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A Group’s Story

Day 21
Central Queensland

We’re camped tonight next to a bore, a water-well feeding into a cattle watering hole. The cattle have finished drinking enough to survive for another day in this dry climate, and we moved in for some much needed washing-up. Fresh and clear water, boosting our spirits and cleansing our bodies.


History can be defined as that which happens to a group of people, a country or a culture, or even an individual, and the changes that occur over time. Each person also has their own history. In the general update tonight Crister is giving you an idea of our Expedition 360’s daily schedule, by looking at today as an ‘average’ day. It’s a sort of 24-hour history.

Our Expedition has had quite a history and experienced many evolutionary changes through the past 21 days. Let’s take a look at a bit of our 1000 km history.

Morning preparation: I’m thinking back on the shores of the Coral Sea where we started our cycling adventure, getting everyone’s individual gear packed and next to ‘Blue Dog,’ our support truck, took hours. Then there was the job of putting it all in the back of the truck, orchestrated by John, who had some idea of what was in there and where it should go. (Which changed form everyday for the first week.) Some mornings it took several hours for John to finish loading the truck after we left camp and cycled down the track. Now, we are so organized that we can have breakfast and tea, clean up the kitchen supplies, pack all our own personal gear, get it to the truck, and then, as a team, get it all in the truck in organized piles in one hour. We then circle-up with our bikes and head down the road, Blue Dog and cyclists, at sunrise. The first few days we didn’t hit the road until after 8:30 and the truck didn’t catch-up with us for hours. It’s much better the way it is now, and much safer.


Food on the road: at first, we weren’t sure who wanted or needed what personal fuel while cycling. For some, they didn’t need much. For others, burning calories is a serious business and food stops are vital. We’ve evolved, through meetings, discussions and practical experience, the routine Crister is showing on his timeline, where we have Billy Tea and Johnny Cakes after about 40-50 kms, which is usually around 11:30 or so. Each person has their own stash of scroggin (mix of nuts and dried fruits) and maybe a granola bar or two to munch through the day. When we find our camp and carve out a home for the evening in the bush, we snack a bit and begin dinner preparation.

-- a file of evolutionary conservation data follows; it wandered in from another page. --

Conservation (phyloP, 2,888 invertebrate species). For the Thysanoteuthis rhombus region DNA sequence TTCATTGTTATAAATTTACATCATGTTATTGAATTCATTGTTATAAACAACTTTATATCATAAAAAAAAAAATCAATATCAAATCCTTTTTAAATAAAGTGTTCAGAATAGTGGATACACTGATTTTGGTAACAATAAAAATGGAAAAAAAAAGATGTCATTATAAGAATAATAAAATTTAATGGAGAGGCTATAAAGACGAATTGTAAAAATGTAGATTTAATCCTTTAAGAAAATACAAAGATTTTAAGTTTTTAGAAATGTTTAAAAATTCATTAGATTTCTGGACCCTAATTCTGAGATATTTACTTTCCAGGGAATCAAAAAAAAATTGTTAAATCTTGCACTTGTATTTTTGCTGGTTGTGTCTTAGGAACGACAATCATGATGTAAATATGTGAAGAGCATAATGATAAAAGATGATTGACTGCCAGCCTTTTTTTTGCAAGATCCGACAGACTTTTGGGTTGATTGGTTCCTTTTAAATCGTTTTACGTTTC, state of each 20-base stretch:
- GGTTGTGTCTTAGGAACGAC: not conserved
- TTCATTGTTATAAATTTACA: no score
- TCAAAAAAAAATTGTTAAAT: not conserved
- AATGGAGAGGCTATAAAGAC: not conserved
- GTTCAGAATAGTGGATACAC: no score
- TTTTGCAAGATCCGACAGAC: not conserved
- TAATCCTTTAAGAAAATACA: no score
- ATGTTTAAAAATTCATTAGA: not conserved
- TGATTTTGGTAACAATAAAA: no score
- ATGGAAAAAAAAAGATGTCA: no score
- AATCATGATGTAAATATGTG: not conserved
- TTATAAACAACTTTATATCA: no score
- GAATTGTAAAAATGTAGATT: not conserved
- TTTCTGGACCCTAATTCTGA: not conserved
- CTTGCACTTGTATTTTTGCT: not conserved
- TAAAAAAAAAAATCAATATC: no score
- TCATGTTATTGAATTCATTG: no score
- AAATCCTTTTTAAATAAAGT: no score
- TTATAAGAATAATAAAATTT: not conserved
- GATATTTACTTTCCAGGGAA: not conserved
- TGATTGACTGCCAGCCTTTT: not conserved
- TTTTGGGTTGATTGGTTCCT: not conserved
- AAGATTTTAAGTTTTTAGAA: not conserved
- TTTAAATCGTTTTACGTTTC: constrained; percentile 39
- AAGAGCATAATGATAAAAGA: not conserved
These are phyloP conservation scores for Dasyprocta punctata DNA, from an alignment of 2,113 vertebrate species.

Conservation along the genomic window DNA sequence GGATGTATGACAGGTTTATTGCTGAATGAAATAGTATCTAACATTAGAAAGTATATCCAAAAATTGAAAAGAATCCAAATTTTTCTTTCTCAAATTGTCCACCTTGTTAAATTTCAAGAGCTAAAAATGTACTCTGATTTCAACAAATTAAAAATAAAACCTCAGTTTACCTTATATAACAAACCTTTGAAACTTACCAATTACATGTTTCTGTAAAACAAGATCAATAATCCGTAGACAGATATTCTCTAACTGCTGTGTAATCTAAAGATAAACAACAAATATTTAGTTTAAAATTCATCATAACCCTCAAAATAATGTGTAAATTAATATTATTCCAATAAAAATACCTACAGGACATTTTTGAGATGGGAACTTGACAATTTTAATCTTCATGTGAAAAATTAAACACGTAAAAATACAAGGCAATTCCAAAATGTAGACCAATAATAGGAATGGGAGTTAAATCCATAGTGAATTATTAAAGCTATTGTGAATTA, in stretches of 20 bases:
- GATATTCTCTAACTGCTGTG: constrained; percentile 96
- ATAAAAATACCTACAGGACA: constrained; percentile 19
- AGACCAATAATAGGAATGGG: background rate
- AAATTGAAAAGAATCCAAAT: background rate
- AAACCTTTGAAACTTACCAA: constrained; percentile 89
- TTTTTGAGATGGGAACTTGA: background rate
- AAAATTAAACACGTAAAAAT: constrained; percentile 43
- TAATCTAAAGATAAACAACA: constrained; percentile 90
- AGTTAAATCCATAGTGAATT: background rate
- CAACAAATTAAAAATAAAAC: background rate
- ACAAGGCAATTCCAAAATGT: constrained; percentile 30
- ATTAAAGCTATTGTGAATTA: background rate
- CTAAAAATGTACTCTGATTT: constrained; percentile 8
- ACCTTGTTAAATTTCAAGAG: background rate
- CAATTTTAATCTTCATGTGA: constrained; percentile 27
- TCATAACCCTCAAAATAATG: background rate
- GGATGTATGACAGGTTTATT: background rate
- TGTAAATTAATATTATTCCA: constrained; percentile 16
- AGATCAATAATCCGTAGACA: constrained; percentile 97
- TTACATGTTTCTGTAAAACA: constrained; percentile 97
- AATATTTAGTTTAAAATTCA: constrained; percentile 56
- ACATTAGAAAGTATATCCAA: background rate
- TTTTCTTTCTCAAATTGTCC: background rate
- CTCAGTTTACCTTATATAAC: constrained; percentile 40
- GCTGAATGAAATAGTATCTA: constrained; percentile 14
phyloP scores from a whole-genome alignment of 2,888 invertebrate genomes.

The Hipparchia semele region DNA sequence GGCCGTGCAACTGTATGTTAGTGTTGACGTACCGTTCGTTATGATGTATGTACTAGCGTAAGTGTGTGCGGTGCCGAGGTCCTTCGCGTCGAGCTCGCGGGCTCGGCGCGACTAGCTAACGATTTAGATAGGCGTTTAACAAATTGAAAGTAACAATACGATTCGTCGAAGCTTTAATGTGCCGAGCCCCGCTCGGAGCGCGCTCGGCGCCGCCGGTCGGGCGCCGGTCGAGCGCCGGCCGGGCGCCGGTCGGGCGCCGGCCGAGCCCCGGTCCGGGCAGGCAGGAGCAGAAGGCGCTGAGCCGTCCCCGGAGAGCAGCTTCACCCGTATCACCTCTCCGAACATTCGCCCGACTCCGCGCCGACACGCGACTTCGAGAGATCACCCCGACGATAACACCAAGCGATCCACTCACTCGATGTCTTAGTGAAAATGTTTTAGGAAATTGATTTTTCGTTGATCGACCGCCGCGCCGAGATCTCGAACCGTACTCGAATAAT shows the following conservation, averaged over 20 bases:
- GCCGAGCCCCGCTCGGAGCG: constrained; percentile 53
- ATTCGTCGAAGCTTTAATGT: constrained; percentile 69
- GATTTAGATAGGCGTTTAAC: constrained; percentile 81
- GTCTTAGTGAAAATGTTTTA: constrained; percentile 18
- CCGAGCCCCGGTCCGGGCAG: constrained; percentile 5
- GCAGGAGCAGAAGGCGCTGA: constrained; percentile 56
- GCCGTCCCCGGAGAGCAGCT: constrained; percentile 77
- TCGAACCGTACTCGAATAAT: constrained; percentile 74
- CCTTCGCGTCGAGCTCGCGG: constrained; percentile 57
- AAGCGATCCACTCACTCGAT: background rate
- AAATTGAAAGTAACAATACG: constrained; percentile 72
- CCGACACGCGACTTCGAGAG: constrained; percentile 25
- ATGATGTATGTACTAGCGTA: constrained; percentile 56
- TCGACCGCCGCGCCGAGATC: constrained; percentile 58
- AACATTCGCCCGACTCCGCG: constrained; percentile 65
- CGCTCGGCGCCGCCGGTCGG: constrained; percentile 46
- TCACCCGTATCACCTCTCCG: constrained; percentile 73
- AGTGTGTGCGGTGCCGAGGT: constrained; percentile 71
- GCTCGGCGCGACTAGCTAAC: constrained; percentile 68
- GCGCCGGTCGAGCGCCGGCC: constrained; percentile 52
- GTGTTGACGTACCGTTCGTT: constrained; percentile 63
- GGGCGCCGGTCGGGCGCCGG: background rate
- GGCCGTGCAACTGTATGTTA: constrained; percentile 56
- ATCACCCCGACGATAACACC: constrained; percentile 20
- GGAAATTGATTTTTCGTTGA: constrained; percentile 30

Get-up time: still evolving, and ready for a change as of tomorrow morning. At first, no pattern at all, people just sort of staggering around in the first light, cleaning dishes and cups from last night’s dinner so they could drink some tea or coffee if anyone had found the Billy Can to boil some water in. Some ate breakfast, some didn’t. Some cleaned, most didn’t it seemed. Then it was time to ride and all kinds of stuff wasn’t washed or put away, and no one seemed full enough to say they’d really had breakfast. Now, we’ve got a fine pattern. I get up early, well-before first light, stoke the coals in the fire with the wood put aside from the previous night specifically for that purpose, but the Billy on, which was filled the night before, as well as three pots of water, two for porridge, one for washing-up water. By 6:15 a.m., we’re fed and sitting by the fire sipping our cups of Billy Tea as first light dims the stars. Pack it up, and we’re on the way by 6:50. What a difference! It’s like looking at ancient history remembering back 21 days ago.


And since I will be leaving the Expedition, regretfully, in one more day, we’ve begun a rotating shift of members obligated to get up at 4:30 a.m. Tomorrow, in a humorous vein, is Josh’s day. Josh takes at least 45 minutes each morning to get up from the moment he is told GET UP!, which usually means he staggers to consciousness with barely enough time to do anything. It should be interesting, and will provide early morning entertainment to see how he does on the pre-dawn starlight duty. It will be history in the making to have Josh get up first.

There are many levels to history, what we do, where we’ve come from and where we’re going. Not the least of any of these is our own personal history, how we’ve grown through the experiences we’ve had, the people we’ve met, the challenging terrain we’ve experienced. History, in many ways, is an interpretation of events and the causes, which link them. My perspective is that there has been much growth in our group in the past 21 days, the first quarter of Expedition 360’s Australian journey. We’re making history.

Suggested activity: how about recording your own history? What changes have you gone through, what events led to those changes? Try writing a timeline first of major events in your history, or your family’s, and then turning it into a story. How about trying to write your own history from someone else’s perspective: what would your parents or brother or sister or best friend say about your history?

Or, try looking at your town’s history from several different perspectives: from the settlers’ viewpoint, or from the people’s who lived there before it became a town or settlement.



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This page contains a single entry from the blog posted on August 13, 2001 5:52 PM.

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